The northern shore of Lake Huron is a place rich in marshes, rocky peninsulas and sandy coves. Forests of white cedar, balsam fir, white birch and quaking aspen dominate the shores. Hardwood forests of sugar maple and beech favor the deeper soils inland.
Wetlands range from marshes along Lake Huron with their neighboring sedge meadows, to bogs with tamarack and black spruce and white cedar swamps. White and red pine tower above sand ridges and old beaches near the lake meadows and other grasslands can be found just inland from the alke and at the northern end of Drummond Island.
This area is a migratory stopover site and significant nesting area for over 250 bird species. The forested shoreline and peninsulas provide landing and launching habitat for birds crossing over the straits in the spring and fall. Inventories have shown a wide variety of bird species including neo-tropical warblers, waterfowl and arctic species.
The rich diversity in habitat and the changing seasons provide a constantly changing panorama for bird watchers. Few of the 150 species of birds found in the Les Cheneaux area remain here all year. Some migrate through Les Cheneaux, others breed here and winter far south, while still others breed as far north as the arctic and come south to winter here.
Contact our Welcome Center (1.888.364.7526) for our free Birds of Les Cheneaux Islands Area brochure, which lists a number of species, when they visit and where they can be found in the area.
Self Guided Birding Opportunities
Some of the best places to watch migrating birds in the Great Lakes area are along shorelines, and the northern Lake Huron shoreline is one of several excellent spots. Springtime is particularly rich in the sounds and sights of migrating bird life. Early birds arrive in the Lower Peninsula as early as February, and continue moving northward through the state until early or mid-June. Fall migration begins in July, and finally winds down in November. Travelling along M-134 you will find numerous pullover spots for accessing excellent birding locations. Best bets for birding along the northern Lake Huron shoreline include:
Search Bay Forest Service Land
Located at the end of Search Bay Road, about 7 miles east of I-75 off of M-134. This part of the Hiawatha National Forest is great for songbirds in April and May. Look for Sandhill Cranes or kettles of raptors in September; small flocks of warblers, vireos, chickadees and nuthatches move quickly through the balsam fir, white cedar and white birch.
DeTour State Forest Campground – St. Vitals Point
Large flocks of warblers can be seen in the parking lot near DeTour campground in May, late August and September. The Cranberry Lake flooding area immediately to the north is ecellent for seeing a variety of warblers, thrushes, and kinglets. Look for a scattering of shorebirds, especially yellowlegs, in both spring and fall near mudflats. This areas is part of the Lake Superior State Forest.
M-134 Rest Stop near M-48
Operated by the Michigan Department of Transportation, this rest stop provides a perfect shoreline view to spot mixed flocks of warblers, vireos and flycatchers. Gulls and cormorants are common offshore. Raptors steadily stream westward during September.
Also Check Out:
Cedarville Bay Waterfront Park
The Nature Conservancy’s Gerstacker and Woollam Preserves
Little Traverse Conservancy’s Birge Preserve
Little Traverse Conservancy’s Derby Preserve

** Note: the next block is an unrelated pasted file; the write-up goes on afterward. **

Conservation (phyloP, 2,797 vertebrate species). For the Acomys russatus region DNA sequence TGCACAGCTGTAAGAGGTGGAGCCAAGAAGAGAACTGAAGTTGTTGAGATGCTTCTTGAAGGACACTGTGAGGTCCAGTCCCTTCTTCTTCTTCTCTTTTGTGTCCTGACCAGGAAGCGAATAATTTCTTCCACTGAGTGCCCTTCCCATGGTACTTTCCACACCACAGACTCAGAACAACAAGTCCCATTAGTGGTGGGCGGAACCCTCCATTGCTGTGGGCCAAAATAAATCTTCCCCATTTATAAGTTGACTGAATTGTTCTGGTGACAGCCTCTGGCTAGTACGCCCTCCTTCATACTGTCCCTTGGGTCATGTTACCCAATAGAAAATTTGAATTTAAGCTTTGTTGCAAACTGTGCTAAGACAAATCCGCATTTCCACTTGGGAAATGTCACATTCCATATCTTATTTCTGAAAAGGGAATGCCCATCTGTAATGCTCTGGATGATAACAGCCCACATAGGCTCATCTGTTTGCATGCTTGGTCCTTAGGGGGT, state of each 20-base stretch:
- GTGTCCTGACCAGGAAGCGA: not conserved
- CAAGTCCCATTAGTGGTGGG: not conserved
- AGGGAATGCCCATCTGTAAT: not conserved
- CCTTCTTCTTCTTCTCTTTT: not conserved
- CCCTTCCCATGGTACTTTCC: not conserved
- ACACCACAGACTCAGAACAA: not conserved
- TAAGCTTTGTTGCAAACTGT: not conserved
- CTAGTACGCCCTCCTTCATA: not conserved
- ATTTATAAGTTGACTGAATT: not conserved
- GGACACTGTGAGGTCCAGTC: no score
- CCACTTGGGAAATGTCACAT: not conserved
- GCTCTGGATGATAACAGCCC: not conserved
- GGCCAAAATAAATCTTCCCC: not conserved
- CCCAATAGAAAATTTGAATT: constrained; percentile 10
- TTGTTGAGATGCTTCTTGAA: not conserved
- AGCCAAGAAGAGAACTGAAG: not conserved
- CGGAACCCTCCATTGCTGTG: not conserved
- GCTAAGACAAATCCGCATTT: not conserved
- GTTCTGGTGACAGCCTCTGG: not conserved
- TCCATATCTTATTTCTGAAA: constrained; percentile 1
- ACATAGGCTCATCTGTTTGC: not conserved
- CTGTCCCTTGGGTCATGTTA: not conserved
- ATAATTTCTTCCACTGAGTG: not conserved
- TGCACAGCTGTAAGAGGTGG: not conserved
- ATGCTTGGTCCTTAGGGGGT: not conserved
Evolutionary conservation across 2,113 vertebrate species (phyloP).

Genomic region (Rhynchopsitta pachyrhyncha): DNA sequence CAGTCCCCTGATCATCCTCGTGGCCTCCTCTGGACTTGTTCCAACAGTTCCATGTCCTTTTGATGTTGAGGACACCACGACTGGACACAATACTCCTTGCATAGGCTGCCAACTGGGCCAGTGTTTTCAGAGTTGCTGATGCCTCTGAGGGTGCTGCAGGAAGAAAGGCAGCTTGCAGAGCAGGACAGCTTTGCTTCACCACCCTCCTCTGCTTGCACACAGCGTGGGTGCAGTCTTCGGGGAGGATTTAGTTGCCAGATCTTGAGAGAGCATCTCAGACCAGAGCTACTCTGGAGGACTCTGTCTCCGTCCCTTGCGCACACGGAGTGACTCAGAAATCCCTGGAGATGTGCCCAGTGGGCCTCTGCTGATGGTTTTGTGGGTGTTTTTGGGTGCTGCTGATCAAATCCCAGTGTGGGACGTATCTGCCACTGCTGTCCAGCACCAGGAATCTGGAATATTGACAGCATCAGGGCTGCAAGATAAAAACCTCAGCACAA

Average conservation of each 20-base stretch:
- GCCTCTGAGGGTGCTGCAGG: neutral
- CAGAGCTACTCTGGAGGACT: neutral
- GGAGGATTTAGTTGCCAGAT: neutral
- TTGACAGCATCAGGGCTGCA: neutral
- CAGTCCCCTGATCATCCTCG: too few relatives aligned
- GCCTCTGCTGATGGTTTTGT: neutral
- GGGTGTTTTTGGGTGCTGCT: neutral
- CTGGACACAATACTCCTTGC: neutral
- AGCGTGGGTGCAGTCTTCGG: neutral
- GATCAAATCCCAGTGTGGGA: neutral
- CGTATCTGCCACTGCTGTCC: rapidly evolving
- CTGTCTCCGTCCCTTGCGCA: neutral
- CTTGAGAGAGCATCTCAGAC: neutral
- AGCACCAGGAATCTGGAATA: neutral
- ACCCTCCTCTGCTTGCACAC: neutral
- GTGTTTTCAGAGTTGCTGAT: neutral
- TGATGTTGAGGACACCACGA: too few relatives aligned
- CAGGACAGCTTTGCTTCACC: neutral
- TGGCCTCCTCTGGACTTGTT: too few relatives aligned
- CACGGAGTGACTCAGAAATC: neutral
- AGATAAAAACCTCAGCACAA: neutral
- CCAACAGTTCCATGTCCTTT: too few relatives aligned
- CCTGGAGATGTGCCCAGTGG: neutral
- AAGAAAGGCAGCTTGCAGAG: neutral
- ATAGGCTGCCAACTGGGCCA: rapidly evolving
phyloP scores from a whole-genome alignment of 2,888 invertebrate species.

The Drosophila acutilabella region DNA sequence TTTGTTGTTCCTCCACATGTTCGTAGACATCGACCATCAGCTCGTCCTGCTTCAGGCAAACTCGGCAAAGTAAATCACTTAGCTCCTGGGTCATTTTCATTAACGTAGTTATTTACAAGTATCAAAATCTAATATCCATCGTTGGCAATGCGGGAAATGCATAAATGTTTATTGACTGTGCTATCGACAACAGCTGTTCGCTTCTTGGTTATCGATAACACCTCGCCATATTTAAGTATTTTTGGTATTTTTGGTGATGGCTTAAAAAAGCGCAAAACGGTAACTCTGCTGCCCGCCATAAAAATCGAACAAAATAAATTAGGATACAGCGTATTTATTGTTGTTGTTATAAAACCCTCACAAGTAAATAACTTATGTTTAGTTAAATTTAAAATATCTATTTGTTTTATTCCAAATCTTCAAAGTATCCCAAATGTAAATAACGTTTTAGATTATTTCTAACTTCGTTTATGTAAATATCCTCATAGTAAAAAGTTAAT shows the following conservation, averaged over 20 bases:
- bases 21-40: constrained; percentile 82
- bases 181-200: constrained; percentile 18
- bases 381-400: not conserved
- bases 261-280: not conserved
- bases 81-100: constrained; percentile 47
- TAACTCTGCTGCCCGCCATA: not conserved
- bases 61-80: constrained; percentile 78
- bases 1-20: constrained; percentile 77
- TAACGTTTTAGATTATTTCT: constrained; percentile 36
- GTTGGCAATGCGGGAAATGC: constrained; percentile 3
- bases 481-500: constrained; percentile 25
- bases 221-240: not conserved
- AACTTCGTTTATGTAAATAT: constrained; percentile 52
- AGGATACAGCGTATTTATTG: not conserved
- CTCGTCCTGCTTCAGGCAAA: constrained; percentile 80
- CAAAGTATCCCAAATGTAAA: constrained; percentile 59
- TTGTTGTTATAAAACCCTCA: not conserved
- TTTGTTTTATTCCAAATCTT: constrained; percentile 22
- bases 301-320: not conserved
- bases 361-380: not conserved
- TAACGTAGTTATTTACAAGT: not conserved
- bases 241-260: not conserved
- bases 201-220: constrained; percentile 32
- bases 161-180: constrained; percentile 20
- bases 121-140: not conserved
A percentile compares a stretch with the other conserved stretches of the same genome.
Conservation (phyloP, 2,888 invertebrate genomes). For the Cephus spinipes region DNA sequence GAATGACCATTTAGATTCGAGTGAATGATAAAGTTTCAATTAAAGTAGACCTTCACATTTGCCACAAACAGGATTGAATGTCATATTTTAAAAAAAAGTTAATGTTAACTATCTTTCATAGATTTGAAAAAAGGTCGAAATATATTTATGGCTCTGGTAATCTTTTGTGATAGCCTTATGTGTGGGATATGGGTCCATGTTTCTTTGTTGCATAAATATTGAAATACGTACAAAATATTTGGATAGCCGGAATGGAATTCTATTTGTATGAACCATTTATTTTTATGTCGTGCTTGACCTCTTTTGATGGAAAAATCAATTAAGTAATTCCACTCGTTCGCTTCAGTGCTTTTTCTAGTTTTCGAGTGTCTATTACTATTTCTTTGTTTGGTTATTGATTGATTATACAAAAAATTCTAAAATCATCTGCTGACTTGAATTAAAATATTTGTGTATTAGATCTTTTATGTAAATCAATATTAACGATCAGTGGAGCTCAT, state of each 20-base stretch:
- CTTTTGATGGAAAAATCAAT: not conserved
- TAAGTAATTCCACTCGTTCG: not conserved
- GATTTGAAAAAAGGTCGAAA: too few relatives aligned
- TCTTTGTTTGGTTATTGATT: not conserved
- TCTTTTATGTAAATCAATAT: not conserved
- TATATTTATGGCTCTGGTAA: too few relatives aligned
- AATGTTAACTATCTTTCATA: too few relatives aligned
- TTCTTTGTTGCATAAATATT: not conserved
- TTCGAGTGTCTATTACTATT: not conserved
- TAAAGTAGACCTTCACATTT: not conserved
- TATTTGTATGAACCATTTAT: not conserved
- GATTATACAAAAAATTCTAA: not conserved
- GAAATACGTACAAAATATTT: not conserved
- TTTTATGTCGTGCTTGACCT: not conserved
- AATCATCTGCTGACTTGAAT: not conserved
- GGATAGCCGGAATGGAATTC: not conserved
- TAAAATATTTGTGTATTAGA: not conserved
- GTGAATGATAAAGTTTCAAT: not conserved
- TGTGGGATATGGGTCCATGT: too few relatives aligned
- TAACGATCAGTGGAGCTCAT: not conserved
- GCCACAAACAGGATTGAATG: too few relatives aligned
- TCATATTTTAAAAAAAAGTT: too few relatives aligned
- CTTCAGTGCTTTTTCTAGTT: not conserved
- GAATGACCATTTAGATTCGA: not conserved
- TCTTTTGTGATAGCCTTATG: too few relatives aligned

Birds by Season
Winters are snowy. Rare northern raptors (such as the great grey owl) appear occassionally, while pine grosbeaks, evening grosbeaks, crossbills and redpolls are more frequently seen. Persistent birders may spot spruce grouse, black-backed woodpeckers, gray jays and boreal chickadees.
As snow and ice melt, birds trickle back and the growing tide of returning or migrating birds reaches a spectacular peak in mid to late May. Thoswe here earliest include robins, juncos, siskins and blackbirds. These are soon followed by waterfowl and loons. Finally, large numbers of songbirds alight.
The movement of the warblers into the Les Cheneaux area can be spectacular. Leterally hundreds of vireos, thrushes and brightly-colored warblers, tanagers and grosbeaks may crowd the shoreline areas where they feed on tiny midges hatching in the near-shore waters.
More than 15 species of warblers call Les Cheneaux home. Each has a favored habitat: American redstarts and black-throated green warblers for example, are commonly found near white cedar trees. Blackburnian, black-throated blue and mourning warblers are scattered throughout the shoreline area.
In secluded spots on water, bald eagles and loons nest. Marshes support nesting black terns and sedge wrens. Look for grassland birds like sharp-tailed grouse, northern harriers, bobolinks and Savannah sparrows in grasslands north of M-134 or at Maxton Plains on Drummond Island.
The cool, crisp northern winds bring birds flying south. Mixed flocks of chickadees, nuthatches, warblers and vireos move through quickly. Migrating flocks of blue jayhs, broad-winged hawks and a steady stream of sharp-shinned hawks, merlin and the occasional peregrine falcon follow this shoreline westward toward Wisconsin.
Sandhill cranes call high above,in flocks of dozens heading over the lake. As in spring, close looks at this shoreline will reqard you with sights of loons, red-necked grebes and waterfowl. Beaches and rocky points provide stopover sites fro small flocks of horned larks, American pipits, Lapland longspurs and snow buntings.
Visit the Calendar Page at lescheneaux.net for event dates and times!
All Year: Story & Craft Time at Les Cheneaux Community Library, 10:30 am, Cedarville
All Year: Les Cheneaux Farmers & Artisans Market, 10 am to 2 pm, Hessel School House, Hessel
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